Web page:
April 18, 2019

What do you use or suggest for writing?

Logan Honeycutt 💡 @growwithlogan

What do you all use or suggest for writing?

For some context:

I'm writing a book that will be at least 300-450 pages. I'll be using lots of images. I need all the basics like paragraph styling/header/footer/margins etc.

I've already used Beacon and they can't handle more than like 150+ pages

Adobe inDesign is too much of a learning curve right now even as a Photoshop user.

Canva is way too tedious and can only handle 30 pages per project.

Microsoft Word and Apple Pages aren't really user-friendly.

Google Docs is honestly the best thing I can find right now to handle that depth and somewhat moderate control of formatting/styling but at 250~ pages right now I'm starting to get decent lag and it's frustrating if I want to move content around and deal with page breaks etc.

My dream tool would basically be Beacon if it actually worked and the reason why is because it has that "layer" style management and works in terms of actual separate pages, not just a running document. It also has global templates for managing color, hierarchy etc.

Plz help, I'm losing faith right now and I am really surprised I haven't found anything.

  1. 3

    If you are on MacOS, I highly recommend https://ulysses.app/
    It is the first time an app made me write more.
    It helps keep all your writing projects structured (book, blogs, notes, etc..), has tons of nice features geared towards writers, syncs across devices, with powerful exporting functions, yet remains simple and beautiful.

    1. 1

      I highly recommend Ulysses. It's good for all kinds of writing. There are tools geared towards books (such as rearranging sheets), but it also serves as a general-purpose tool.

      What I find valuable about it is that I can define and customize my own style sheet, and then use that to produce consistently-looking documents (I use it a lot in consulting work). What's even better is that the same stylesheet will produce a good-looking PDF on iOS. That means I can take the work I do on my Mac and continue on my iPad.

      1. 1

        Agreed, it's a very powerful software. I tried quite a few writing apps, and this is the only one I fell in love with because of its versatility, power/features and simplicity.

  2. 2

    For such a volume of words, I'd certainly suggest you use Scrivener.

  3. 2

    There are two different tasks: writing and layout/export.

    For writing, I use GDocs, mainly because it 1) keeps image layout simple and 2) allows for easy commenting/feedback on the main doc without version chaos.

    Other viable alternatives are Word and Scrivener. Scrivener is a very unusual tool, in that it has very different conventions for some common writing tasks, but it works great once you learn your way around it, and it also handles export to all book formats (again, very fiddly but very powerful layout controls).

    I used Scrivener for my first book and am using GDocs for my current one.


    Regarding creating the actual layout, you've got a few options.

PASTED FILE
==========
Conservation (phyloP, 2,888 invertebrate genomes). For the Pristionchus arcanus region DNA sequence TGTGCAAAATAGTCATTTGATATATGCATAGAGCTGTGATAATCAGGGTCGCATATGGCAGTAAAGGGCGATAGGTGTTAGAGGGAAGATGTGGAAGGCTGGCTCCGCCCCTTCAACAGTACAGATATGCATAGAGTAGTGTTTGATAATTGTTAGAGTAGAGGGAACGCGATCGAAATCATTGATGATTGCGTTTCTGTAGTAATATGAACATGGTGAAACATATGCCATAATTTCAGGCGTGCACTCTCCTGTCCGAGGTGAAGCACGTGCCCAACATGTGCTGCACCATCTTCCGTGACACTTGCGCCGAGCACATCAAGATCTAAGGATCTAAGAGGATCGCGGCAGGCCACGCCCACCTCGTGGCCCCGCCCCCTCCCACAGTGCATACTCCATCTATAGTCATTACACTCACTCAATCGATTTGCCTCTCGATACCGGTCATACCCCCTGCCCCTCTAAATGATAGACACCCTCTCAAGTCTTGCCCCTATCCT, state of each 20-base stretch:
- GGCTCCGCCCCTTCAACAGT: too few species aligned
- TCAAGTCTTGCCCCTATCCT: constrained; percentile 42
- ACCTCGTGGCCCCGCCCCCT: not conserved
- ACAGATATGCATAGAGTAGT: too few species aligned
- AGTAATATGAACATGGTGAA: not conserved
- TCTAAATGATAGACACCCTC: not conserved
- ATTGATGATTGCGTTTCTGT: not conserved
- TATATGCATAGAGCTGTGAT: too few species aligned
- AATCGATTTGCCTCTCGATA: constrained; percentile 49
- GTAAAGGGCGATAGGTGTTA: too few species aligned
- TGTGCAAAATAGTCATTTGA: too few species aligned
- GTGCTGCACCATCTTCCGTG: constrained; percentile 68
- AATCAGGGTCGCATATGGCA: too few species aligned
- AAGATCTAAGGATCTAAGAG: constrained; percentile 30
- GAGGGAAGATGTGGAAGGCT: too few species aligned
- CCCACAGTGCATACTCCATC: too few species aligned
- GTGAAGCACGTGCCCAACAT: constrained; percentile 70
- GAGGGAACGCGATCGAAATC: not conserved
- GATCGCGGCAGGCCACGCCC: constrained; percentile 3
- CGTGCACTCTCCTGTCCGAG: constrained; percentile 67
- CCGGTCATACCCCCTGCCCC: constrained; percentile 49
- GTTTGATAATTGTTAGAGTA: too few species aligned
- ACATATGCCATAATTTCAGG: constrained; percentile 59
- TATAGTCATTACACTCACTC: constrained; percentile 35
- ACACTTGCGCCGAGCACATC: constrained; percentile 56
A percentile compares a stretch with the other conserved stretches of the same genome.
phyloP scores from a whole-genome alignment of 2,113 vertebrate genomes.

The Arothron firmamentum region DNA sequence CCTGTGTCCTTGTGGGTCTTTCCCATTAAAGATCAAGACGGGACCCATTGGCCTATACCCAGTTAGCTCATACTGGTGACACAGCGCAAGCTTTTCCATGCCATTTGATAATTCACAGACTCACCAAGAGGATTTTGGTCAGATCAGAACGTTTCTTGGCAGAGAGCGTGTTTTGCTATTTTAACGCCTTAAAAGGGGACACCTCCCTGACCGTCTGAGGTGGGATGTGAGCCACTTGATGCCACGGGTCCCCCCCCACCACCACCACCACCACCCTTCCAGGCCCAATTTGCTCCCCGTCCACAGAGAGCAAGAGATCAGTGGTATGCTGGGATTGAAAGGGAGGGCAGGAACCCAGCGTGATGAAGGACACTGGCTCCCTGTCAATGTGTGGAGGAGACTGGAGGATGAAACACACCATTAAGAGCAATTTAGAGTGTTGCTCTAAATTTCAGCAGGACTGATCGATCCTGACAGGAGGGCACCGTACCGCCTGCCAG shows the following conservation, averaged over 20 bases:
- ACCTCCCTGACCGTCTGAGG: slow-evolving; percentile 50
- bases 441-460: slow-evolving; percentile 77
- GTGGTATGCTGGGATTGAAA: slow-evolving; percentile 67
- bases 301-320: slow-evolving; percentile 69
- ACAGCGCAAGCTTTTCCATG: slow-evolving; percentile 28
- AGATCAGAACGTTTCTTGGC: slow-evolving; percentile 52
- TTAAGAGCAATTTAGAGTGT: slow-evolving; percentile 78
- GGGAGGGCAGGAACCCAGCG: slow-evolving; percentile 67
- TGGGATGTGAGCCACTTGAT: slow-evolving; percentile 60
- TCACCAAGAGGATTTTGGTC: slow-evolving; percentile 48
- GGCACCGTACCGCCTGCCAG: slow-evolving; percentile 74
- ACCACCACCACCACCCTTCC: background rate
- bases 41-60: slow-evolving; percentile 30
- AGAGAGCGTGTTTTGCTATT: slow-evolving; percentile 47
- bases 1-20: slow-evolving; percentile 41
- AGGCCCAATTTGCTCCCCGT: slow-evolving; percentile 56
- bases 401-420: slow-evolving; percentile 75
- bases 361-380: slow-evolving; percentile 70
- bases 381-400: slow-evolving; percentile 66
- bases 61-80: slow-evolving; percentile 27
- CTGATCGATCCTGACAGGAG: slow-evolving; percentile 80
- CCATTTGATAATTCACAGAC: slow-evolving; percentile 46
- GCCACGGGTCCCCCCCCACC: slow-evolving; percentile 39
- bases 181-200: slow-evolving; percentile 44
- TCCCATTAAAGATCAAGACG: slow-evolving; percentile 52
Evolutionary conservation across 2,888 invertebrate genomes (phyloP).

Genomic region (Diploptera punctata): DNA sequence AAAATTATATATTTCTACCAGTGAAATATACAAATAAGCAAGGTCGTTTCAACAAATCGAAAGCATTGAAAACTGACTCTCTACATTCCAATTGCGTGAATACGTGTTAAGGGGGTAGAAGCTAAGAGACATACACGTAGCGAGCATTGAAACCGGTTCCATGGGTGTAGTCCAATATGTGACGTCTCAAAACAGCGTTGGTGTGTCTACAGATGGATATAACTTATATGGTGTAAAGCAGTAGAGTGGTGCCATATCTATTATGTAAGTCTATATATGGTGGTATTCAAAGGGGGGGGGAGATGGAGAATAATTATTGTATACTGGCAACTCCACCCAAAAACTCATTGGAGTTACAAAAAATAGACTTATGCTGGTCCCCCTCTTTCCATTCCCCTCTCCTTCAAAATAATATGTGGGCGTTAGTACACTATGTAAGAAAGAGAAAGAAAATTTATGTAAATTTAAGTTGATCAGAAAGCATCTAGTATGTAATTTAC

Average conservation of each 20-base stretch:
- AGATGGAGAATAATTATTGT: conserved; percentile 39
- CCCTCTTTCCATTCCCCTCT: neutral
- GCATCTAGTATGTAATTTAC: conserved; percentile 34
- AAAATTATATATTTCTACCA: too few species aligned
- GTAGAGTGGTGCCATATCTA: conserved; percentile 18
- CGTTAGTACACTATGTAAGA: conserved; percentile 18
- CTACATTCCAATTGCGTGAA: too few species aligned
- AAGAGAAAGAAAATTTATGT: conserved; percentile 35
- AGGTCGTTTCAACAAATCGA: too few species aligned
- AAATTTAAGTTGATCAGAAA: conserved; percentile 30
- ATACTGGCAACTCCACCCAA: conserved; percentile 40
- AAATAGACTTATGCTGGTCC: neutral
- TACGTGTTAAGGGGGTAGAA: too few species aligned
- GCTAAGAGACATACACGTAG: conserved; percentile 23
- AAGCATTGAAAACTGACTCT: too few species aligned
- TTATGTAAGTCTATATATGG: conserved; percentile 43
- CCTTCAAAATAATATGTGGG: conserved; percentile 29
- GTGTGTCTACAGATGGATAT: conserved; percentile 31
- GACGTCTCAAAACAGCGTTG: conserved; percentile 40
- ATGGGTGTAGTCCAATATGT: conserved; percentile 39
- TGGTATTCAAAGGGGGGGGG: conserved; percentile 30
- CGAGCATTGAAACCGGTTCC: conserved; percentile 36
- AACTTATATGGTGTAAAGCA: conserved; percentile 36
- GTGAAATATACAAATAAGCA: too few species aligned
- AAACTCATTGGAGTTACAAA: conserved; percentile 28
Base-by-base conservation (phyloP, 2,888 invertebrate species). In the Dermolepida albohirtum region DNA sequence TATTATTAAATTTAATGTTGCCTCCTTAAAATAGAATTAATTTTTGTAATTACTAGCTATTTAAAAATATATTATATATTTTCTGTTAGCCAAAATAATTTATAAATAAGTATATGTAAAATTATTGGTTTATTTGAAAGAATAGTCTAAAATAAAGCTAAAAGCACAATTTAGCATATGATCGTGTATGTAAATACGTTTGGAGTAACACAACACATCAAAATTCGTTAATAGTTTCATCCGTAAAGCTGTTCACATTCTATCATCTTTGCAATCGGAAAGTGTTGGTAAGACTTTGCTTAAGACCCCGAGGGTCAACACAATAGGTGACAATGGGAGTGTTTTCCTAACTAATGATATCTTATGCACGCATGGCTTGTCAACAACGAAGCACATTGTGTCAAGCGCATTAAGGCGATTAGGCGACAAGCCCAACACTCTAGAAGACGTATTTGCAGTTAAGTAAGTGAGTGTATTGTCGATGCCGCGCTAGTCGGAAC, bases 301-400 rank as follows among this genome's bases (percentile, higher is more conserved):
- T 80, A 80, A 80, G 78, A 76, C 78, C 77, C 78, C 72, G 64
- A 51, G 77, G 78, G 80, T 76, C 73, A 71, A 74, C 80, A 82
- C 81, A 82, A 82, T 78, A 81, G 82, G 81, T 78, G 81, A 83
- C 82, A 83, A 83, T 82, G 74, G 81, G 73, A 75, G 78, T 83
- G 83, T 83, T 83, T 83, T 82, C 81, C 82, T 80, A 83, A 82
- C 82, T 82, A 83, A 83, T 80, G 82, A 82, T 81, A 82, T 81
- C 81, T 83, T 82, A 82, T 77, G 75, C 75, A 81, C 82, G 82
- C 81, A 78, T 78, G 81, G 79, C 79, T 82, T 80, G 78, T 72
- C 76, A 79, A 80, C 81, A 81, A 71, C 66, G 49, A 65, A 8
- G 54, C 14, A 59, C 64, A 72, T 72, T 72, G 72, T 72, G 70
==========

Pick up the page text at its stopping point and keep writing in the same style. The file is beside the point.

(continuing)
Vellum is the easiest, but it's designed for fiction and has limited support for fancy layout and footnotes. I used it for my first book, but couldn't on my current one due to needing better footnotes and tables.

    As a result, I'm using Word for the layout. This works fine, but is a bit fiddly. (Scrivener would have also worked.) Word can do everything a book needs, but you'll need to google for lots of tutorials about how to do all the small-but-important things like keeping chapters starts on a right-hand page, achieving a sensible image layout, etc etc.

    The Word doc will directly become my print version, and to get the ebook I'll just run it through either Vellum ($250, Mac Only) or Kindle Creator (free).


    There are also some command-line, Latex-based tools like Leanpub, although those are aimed primarily at technical books (math & code, mainly) and so I haven't given them a proper test.

    And of course, for complete layout control, people just use InDesign. Again, it's a case where you're going to need to want to spend the time reading a bunch of tutorials, because there are ways to do books on it which aren't obviously apparent.

    1. 1

      As a note on your page counts, GDocs will slow down after about 60-100k words and lots of comments. But so will lots of tools, and it's common practice to keep several files for different parts/chapters of the book to keep each one running quickly. I find it annoying and silly also, but such is the state of the current tools. (Word and Scrivener can both handle arbitrarily large documents, which is arguably a point in their favour.)

      PS. What is the link for Beacon? I haven't heard of it before and am having trouble finding it on Google.

  4. 1

    I used iBooks Author for my Landing Page Cookbook and it was an ok-ish experience (works most of the time, but some things are very frustrating/impossible). If I had to do it again though, I would definitely go with InDesign.

    There is a learning curve, although it should be manageable if you have experience with other Creative Suite software, but at least if you want a professional looking result, other tools don't seem there yet.

  5. 1

    Frankly I'd do my actual writing in a word processor and then dump it into InDesign with images at the end -- that's how I did both of my theses, anyway. Managing images in a word processor or writing words in a design tool are both VERY frustrating.

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